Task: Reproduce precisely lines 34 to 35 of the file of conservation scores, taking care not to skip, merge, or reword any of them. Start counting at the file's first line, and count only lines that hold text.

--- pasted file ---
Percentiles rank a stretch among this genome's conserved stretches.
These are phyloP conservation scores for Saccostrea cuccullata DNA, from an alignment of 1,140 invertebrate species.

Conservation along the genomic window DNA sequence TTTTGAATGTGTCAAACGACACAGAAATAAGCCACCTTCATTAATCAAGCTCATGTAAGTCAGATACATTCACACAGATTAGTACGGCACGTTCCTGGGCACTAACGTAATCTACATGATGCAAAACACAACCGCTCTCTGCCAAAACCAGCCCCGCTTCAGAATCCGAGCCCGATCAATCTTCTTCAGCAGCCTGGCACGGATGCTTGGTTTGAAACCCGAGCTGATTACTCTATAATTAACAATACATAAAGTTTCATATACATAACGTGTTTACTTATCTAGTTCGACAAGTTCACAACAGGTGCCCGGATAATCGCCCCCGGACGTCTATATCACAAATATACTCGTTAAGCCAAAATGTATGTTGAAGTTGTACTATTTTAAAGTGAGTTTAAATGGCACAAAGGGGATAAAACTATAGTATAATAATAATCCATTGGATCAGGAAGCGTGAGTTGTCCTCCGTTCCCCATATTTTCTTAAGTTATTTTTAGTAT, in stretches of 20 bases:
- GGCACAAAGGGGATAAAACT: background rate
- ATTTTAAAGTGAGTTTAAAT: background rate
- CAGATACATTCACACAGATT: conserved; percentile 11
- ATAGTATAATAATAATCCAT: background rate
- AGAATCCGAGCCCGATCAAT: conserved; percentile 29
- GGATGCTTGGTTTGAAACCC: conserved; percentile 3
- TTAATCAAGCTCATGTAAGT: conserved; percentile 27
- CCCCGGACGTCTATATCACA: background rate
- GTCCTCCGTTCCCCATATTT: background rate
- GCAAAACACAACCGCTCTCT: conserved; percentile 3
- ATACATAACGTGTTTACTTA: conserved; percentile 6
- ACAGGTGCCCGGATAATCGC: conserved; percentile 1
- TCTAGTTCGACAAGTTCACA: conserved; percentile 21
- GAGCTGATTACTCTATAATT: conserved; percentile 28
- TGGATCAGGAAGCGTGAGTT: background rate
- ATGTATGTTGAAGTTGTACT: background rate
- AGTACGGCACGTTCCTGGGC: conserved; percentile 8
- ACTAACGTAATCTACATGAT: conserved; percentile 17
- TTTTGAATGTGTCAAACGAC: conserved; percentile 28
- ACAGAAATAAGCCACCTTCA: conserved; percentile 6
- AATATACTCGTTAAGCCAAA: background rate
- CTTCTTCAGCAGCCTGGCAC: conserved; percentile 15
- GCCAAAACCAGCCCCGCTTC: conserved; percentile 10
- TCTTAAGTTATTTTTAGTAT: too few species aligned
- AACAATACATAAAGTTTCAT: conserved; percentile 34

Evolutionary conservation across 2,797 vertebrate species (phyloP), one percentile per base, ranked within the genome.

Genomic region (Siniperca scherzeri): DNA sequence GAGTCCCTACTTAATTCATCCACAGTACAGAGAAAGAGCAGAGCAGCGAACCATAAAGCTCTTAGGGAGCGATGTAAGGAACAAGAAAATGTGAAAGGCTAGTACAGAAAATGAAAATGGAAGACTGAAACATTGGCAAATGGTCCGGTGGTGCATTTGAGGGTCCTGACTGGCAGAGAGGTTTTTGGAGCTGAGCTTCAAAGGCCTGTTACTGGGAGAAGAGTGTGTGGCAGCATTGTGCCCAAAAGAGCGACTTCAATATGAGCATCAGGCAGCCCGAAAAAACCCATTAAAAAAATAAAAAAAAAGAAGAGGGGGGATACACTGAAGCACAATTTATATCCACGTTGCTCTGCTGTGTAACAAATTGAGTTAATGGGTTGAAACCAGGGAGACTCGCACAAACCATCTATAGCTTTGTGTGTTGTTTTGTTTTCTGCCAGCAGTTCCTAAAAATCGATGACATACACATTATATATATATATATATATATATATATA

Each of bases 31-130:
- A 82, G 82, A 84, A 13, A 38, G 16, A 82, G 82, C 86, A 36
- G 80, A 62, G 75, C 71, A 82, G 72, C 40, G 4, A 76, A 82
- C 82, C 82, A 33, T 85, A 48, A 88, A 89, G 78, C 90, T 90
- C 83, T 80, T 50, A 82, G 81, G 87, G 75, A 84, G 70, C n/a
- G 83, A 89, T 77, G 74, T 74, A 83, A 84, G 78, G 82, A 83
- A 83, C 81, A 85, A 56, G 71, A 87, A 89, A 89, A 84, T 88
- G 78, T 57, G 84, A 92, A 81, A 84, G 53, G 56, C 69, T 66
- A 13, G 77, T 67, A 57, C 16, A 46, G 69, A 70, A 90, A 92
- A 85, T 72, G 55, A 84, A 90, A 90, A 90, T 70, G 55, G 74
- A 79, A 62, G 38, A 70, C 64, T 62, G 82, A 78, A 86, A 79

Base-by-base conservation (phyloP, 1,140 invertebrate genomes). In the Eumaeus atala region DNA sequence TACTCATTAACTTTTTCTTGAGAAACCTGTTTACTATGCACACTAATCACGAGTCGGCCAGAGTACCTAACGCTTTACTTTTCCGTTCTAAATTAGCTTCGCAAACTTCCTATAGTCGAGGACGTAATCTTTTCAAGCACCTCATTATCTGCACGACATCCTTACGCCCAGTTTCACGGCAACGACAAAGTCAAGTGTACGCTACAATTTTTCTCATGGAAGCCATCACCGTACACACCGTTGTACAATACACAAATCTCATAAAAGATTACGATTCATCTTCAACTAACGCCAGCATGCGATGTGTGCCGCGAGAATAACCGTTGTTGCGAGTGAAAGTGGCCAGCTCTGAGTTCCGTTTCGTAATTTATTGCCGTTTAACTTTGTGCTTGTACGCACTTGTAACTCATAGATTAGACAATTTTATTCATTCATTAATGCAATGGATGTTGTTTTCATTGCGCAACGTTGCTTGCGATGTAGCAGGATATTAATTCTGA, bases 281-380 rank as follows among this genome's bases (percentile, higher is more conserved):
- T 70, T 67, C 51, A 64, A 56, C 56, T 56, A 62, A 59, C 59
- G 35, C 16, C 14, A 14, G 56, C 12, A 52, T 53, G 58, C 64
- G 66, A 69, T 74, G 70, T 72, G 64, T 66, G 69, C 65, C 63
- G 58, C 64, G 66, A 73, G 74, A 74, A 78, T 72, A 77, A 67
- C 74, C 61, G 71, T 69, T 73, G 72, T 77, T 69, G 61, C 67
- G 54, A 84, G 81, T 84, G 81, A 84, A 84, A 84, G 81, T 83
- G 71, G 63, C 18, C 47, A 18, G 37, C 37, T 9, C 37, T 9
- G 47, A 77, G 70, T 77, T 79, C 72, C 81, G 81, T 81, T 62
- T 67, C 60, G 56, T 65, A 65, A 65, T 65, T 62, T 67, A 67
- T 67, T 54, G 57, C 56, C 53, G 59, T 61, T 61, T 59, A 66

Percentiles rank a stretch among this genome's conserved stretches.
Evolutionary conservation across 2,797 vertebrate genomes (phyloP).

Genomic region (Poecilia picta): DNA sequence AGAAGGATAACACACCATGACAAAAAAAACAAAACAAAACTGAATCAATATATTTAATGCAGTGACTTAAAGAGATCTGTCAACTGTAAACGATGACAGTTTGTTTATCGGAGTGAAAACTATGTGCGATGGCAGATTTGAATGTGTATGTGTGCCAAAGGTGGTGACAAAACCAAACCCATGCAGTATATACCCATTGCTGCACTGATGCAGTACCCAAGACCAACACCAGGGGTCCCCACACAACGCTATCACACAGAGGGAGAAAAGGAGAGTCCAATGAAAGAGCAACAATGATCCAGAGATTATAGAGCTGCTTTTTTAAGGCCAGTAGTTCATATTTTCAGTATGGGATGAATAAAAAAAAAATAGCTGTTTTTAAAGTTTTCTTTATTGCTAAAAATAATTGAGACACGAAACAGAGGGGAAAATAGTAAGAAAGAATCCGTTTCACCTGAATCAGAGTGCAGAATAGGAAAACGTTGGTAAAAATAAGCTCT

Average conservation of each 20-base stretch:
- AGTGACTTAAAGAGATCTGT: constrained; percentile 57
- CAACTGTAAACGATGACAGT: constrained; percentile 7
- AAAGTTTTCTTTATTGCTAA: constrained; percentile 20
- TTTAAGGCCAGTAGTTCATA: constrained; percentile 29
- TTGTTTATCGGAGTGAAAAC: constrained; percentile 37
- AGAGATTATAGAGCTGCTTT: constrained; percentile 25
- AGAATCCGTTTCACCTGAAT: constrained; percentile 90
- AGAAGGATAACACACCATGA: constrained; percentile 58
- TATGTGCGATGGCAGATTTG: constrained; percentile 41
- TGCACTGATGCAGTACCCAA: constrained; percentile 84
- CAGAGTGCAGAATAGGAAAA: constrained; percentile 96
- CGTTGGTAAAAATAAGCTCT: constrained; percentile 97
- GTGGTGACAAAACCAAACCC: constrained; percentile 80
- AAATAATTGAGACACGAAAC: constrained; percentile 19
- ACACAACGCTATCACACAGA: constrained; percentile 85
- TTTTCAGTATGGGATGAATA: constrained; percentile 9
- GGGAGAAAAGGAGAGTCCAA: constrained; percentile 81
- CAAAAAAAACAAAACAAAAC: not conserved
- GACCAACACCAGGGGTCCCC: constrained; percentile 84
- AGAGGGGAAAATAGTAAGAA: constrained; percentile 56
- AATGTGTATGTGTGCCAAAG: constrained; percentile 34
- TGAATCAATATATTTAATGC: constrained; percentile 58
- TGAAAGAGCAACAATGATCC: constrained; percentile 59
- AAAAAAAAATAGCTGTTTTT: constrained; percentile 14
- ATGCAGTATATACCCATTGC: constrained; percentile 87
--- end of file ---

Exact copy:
- C 82, C 82, A 33, T 85, A 48, A 88, A 89, G 78, C 90, T 90
- C 83, T 80, T 50, A 82, G 81, G 87, G 75, A 84, G 70, C n/a